CASTALBUMS.ORG: REVIEW: Hello Again – Original Motion Picture Soundtrack

Originally published on CastAlbums.org.

Hello AgainWhen RCA released the cast album of Lincoln Center’s production of Hello Again in 1994, they introduced a bold new voice of the American musical theatre to the world: Michael John LaChiusa. While savvy New Yorkers had already encountered his complex, challenging work in First Lady Suite, that score had gone unrecorded at the time. I remember not quite knowing what to make of the score; I was a teenager who had little to no experience with the subject matter, but I could tell this was the first composer to make a case that the post-Sondheim generation could keep pushing the form in the ways he had without becoming pale imitations of the master. Continue reading

CastAlbums.org: REVIEW: New solo discs from Cheyenne Jackson and Jose Llana

Originally published on CastAlbums.org.

Jose Llana: AltitudeThis summer, two of Broadway’s leading men released new recital discs capturing studio versions of recent concert set lists: Jose Llana‘s Altitude, based on his Lincoln Center American Songbook concert of last year, and Cheyenne Jackson‘sRenaissance, adapted from the “Music of the Mad Men Era” pops concert he’s performed with a number of different orchestras.

Llana’s album is largely a career retrospective, featuring songs from On the Town,Saturn Returns (aka Myths and Hymns), The King and I, The 25th Annual Putnam County Spelling Bee, and Here Lies Love, with a few additional songs from both Broadway and the world of pop. The songs from On the Town (“Lonely Town“) and Saturn Returns (“Icarus,” “Hero and Leander,” and the title number) are particularly welcome, as neither production resulted in original cast albums and the material highlights what Llana does best: sensitive singing right at the border of art song and pop. Continue reading

CastAlbums.org: REVIEW: West Side Story – San Francisco Symphony

Originally published on CastAlbums.org.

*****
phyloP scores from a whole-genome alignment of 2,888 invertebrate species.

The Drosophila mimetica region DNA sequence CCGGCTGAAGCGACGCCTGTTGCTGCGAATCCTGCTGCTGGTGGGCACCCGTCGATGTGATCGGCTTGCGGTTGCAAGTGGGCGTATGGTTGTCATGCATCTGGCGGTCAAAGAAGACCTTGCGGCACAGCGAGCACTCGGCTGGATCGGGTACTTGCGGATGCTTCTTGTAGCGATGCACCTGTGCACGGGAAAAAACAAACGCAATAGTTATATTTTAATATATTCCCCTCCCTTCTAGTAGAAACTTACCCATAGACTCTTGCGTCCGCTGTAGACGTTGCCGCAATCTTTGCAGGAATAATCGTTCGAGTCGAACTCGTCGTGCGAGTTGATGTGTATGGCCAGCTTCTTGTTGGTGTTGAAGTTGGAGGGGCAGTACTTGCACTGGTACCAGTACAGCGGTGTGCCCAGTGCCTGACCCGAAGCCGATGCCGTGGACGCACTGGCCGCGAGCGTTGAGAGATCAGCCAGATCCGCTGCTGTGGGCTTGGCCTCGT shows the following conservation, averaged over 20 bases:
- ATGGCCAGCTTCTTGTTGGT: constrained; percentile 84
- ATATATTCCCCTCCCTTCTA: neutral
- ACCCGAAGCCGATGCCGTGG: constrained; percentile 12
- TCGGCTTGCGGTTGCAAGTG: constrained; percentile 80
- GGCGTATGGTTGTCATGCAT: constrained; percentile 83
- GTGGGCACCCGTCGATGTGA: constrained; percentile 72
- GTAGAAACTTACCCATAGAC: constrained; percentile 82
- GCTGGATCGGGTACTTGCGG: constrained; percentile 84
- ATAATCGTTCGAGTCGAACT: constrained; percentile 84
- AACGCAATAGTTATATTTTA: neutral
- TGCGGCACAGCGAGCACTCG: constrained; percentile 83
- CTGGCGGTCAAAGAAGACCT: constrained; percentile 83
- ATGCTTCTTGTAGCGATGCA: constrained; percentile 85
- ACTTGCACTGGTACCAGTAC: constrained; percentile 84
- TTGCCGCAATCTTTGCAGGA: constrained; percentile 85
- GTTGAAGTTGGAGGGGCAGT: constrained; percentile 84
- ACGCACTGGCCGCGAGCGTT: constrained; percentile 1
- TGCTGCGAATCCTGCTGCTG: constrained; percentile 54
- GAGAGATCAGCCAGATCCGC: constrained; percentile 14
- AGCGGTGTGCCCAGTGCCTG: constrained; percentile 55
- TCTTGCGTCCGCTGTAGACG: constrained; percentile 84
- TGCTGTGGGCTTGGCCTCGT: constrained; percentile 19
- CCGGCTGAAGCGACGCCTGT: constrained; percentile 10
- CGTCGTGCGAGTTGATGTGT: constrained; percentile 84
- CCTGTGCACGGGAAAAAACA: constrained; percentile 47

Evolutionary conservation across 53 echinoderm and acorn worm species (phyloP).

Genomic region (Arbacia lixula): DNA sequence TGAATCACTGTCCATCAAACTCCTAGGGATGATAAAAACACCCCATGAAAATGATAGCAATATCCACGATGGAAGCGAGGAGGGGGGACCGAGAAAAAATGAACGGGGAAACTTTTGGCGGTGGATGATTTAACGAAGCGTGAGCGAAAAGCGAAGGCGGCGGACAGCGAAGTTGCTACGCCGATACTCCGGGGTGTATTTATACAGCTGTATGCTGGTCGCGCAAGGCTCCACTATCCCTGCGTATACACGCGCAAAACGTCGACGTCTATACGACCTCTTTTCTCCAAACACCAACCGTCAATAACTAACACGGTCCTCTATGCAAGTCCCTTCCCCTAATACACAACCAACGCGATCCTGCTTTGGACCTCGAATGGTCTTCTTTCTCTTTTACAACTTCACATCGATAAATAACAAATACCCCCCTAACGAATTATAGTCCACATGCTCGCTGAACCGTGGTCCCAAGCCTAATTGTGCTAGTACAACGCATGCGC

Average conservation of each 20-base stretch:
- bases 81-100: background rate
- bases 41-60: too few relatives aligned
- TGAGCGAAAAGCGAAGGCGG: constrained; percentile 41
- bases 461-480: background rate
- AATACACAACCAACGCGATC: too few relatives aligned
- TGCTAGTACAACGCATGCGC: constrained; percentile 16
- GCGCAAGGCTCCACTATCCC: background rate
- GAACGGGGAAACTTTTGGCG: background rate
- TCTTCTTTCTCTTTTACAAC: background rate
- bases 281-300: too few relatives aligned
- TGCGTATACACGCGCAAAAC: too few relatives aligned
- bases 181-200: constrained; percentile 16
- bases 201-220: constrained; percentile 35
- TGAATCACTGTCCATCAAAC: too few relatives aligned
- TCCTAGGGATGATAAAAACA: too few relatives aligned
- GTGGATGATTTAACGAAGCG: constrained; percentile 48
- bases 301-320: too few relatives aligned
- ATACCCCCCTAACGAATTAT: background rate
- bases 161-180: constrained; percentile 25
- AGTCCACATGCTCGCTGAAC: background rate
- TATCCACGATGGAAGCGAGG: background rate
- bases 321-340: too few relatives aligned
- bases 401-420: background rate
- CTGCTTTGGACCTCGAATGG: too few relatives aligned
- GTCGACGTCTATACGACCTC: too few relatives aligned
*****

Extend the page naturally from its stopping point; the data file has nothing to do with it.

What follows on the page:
Recording Cover

Leonard Bernstein only wrote four Broadway musicals in his career, and all four already have widely available symphonic recordings to complement their various stage cast recordings and film and television soundtracks. What need could there possibly be for new recordings of any of these scores in 2014? The new symphonic recording of West Side Story from the San Francisco Symphony, under the baton of Michael Tilson Thomas, makes such questions irrelevant by sheer force of artistry. (We’ll revisit this question in the fall when the 2014 revival cast recording of On The Town debuts.)

The liner notes for this album stake its uniqueness on it being the only live, symphonic, nearly-complete recording of the Broadway version of the score, but the hair splitting requited for that distinction to mean anything likely doesn’t matter to most listeners. What does matter is this: it’s the entire show, including all dance music (but thankfully excluding most scene change music, bows, and exit music), played by world-class musicians utilizing the excellent original Broadway orchestrations. Unlike the dreadfully operatic symphonic recording conducted by Bernstein himself back in the 80s (starring Kiri Te Kanawa and José Carreras), this recording features appropriate tempi, an orchestra that knows how to swing when necessary, and most importantly, a cast of singing actors from the world of Broadway who understand the idiom for which the music was intended. Continue reading